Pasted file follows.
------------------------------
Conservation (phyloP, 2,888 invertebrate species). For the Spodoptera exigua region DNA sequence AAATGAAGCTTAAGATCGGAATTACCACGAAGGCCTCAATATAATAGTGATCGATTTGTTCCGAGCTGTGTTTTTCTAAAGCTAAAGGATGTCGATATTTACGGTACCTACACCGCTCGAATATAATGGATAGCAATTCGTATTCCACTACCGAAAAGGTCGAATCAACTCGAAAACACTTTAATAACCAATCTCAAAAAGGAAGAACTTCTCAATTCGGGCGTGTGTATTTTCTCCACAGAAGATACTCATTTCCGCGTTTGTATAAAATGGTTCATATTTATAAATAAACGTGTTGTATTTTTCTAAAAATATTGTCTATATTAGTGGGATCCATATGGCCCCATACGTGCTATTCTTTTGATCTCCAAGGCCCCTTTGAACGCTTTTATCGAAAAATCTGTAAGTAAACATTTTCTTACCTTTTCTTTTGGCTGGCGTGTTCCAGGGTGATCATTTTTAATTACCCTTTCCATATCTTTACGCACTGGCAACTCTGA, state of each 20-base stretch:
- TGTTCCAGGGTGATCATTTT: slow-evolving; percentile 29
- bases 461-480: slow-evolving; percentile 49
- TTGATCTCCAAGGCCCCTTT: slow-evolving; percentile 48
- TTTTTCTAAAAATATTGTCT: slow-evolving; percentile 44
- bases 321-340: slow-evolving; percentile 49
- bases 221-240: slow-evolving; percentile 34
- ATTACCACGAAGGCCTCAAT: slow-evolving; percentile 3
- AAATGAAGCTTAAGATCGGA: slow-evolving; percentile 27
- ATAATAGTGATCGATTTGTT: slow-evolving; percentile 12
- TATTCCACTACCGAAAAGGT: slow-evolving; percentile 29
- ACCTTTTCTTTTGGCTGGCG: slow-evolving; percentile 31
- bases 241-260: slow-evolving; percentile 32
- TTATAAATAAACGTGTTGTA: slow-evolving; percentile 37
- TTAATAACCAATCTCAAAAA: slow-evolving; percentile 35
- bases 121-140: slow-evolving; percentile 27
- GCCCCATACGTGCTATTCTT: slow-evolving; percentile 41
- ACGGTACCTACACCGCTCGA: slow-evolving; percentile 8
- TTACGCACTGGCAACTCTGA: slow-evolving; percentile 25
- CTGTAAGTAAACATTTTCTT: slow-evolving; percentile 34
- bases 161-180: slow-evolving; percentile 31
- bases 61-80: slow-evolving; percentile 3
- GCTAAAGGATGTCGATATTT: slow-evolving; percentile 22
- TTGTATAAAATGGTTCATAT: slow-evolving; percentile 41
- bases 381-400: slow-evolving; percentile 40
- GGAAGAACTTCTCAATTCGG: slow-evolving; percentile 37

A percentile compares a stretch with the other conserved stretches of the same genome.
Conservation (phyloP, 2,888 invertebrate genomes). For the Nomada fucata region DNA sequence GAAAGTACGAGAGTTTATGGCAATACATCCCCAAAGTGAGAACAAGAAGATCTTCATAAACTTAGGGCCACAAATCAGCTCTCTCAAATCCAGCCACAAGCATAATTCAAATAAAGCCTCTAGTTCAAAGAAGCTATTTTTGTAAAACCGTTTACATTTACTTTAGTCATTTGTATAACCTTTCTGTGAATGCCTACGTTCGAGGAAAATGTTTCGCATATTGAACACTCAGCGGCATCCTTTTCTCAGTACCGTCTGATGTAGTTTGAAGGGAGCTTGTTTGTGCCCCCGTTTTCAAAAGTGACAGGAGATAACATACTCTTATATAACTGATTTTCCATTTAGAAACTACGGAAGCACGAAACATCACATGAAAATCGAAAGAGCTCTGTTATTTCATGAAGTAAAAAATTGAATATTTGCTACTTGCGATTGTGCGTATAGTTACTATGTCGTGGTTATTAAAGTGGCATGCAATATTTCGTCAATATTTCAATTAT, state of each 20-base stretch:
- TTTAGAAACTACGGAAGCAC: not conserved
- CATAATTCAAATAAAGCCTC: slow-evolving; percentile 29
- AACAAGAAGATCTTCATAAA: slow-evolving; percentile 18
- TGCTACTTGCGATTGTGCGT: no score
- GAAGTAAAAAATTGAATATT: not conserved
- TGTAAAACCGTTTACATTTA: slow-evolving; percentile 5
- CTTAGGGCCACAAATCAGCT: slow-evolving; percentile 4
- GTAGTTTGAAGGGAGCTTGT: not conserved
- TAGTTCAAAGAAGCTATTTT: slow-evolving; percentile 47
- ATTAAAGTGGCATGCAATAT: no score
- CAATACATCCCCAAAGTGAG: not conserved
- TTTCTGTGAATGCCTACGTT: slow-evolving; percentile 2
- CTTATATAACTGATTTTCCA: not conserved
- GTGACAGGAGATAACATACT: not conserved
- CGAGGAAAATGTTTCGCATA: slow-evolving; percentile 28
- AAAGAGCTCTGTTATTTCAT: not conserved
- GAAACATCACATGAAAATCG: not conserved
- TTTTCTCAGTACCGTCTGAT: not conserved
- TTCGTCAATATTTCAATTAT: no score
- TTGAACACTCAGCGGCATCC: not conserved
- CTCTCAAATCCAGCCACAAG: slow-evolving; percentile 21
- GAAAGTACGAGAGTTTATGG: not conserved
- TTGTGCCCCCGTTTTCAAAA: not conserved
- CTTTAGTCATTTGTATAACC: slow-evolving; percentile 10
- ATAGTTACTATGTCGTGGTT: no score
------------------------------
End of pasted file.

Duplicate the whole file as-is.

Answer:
Conservation (phyloP, 2,888 invertebrate species). For the Spodoptera exigua region DNA sequence AAATGAAGCTTAAGATCGGAATTACCACGAAGGCCTCAATATAATAGTGATCGATTTGTTCCGAGCTGTGTTTTTCTAAAGCTAAAGGATGTCGATATTTACGGTACCTACACCGCTCGAATATAATGGATAGCAATTCGTATTCCACTACCGAAAAGGTCGAATCAACTCGAAAACACTTTAATAACCAATCTCAAAAAGGAAGAACTTCTCAATTCGGGCGTGTGTATTTTCTCCACAGAAGATACTCATTTCCGCGTTTGTATAAAATGGTTCATATTTATAAATAAACGTGTTGTATTTTTCTAAAAATATTGTCTATATTAGTGGGATCCATATGGCCCCATACGTGCTATTCTTTTGATCTCCAAGGCCCCTTTGAACGCTTTTATCGAAAAATCTGTAAGTAAACATTTTCTTACCTTTTCTTTTGGCTGGCGTGTTCCAGGGTGATCATTTTTAATTACCCTTTCCATATCTTTACGCACTGGCAACTCTGA, state of each 20-base stretch:
- TGTTCCAGGGTGATCATTTT: slow-evolving; percentile 29
- bases 461-480: slow-evolving; percentile 49
- TTGATCTCCAAGGCCCCTTT: slow-evolving; percentile 48
- TTTTTCTAAAAATATTGTCT: slow-evolving; percentile 44
- bases 321-340: slow-evolving; percentile 49
- bases 221-240: slow-evolving; percentile 34
- ATTACCACGAAGGCCTCAAT: slow-evolving; percentile 3
- AAATGAAGCTTAAGATCGGA: slow-evolving; percentile 27
- ATAATAGTGATCGATTTGTT: slow-evolving; percentile 12
- TATTCCACTACCGAAAAGGT: slow-evolving; percentile 29
- ACCTTTTCTTTTGGCTGGCG: slow-evolving; percentile 31
- bases 241-260: slow-evolving; percentile 32
- TTATAAATAAACGTGTTGTA: slow-evolving; percentile 37
- TTAATAACCAATCTCAAAAA: slow-evolving; percentile 35
- bases 121-140: slow-evolving; percentile 27
- GCCCCATACGTGCTATTCTT: slow-evolving; percentile 41
- ACGGTACCTACACCGCTCGA: slow-evolving; percentile 8
- TTACGCACTGGCAACTCTGA: slow-evolving; percentile 25
- CTGTAAGTAAACATTTTCTT: slow-evolving; percentile 34
- bases 161-180: slow-evolving; percentile 31
- bases 61-80: slow-evolving; percentile 3
- GCTAAAGGATGTCGATATTT: slow-evolving; percentile 22
- TTGTATAAAATGGTTCATAT: slow-evolving; percentile 41
- bases 381-400: slow-evolving; percentile 40
- GGAAGAACTTCTCAATTCGG: slow-evolving; percentile 37

A percentile compares a stretch with the other conserved stretches of the same genome.
Conservation (phyloP, 2,888 invertebrate genomes). For the Nomada fucata region DNA sequence GAAAGTACGAGAGTTTATGGCAATACATCCCCAAAGTGAGAACAAGAAGATCTTCATAAACTTAGGGCCACAAATCAGCTCTCTCAAATCCAGCCACAAGCATAATTCAAATAAAGCCTCTAGTTCAAAGAAGCTATTTTTGTAAAACCGTTTACATTTACTTTAGTCATTTGTATAACCTTTCTGTGAATGCCTACGTTCGAGGAAAATGTTTCGCATATTGAACACTCAGCGGCATCCTTTTCTCAGTACCGTCTGATGTAGTTTGAAGGGAGCTTGTTTGTGCCCCCGTTTTCAAAAGTGACAGGAGATAACATACTCTTATATAACTGATTTTCCATTTAGAAACTACGGAAGCACGAAACATCACATGAAAATCGAAAGAGCTCTGTTATTTCATGAAGTAAAAAATTGAATATTTGCTACTTGCGATTGTGCGTATAGTTACTATGTCGTGGTTATTAAAGTGGCATGCAATATTTCGTCAATATTTCAATTAT, state of each 20-base stretch:
- TTTAGAAACTACGGAAGCAC: not conserved
- CATAATTCAAATAAAGCCTC: slow-evolving; percentile 29
- AACAAGAAGATCTTCATAAA: slow-evolving; percentile 18
- TGCTACTTGCGATTGTGCGT: no score
- GAAGTAAAAAATTGAATATT: not conserved
- TGTAAAACCGTTTACATTTA: slow-evolving; percentile 5
- CTTAGGGCCACAAATCAGCT: slow-evolving; percentile 4
- GTAGTTTGAAGGGAGCTTGT: not conserved
- TAGTTCAAAGAAGCTATTTT: slow-evolving; percentile 47
- ATTAAAGTGGCATGCAATAT: no score
- CAATACATCCCCAAAGTGAG: not conserved
- TTTCTGTGAATGCCTACGTT: slow-evolving; percentile 2
- CTTATATAACTGATTTTCCA: not conserved
- GTGACAGGAGATAACATACT: not conserved
- CGAGGAAAATGTTTCGCATA: slow-evolving; percentile 28
- AAAGAGCTCTGTTATTTCAT: not conserved
- GAAACATCACATGAAAATCG: not conserved
- TTTTCTCAGTACCGTCTGAT: not conserved
- TTCGTCAATATTTCAATTAT: no score
- TTGAACACTCAGCGGCATCC: not conserved
- CTCTCAAATCCAGCCACAAG: slow-evolving; percentile 21
- GAAAGTACGAGAGTTTATGG: not conserved
- TTGTGCCCCCGTTTTCAAAA: not conserved
- CTTTAGTCATTTGTATAACC: slow-evolving; percentile 10
- ATAGTTACTATGTCGTGGTT: no score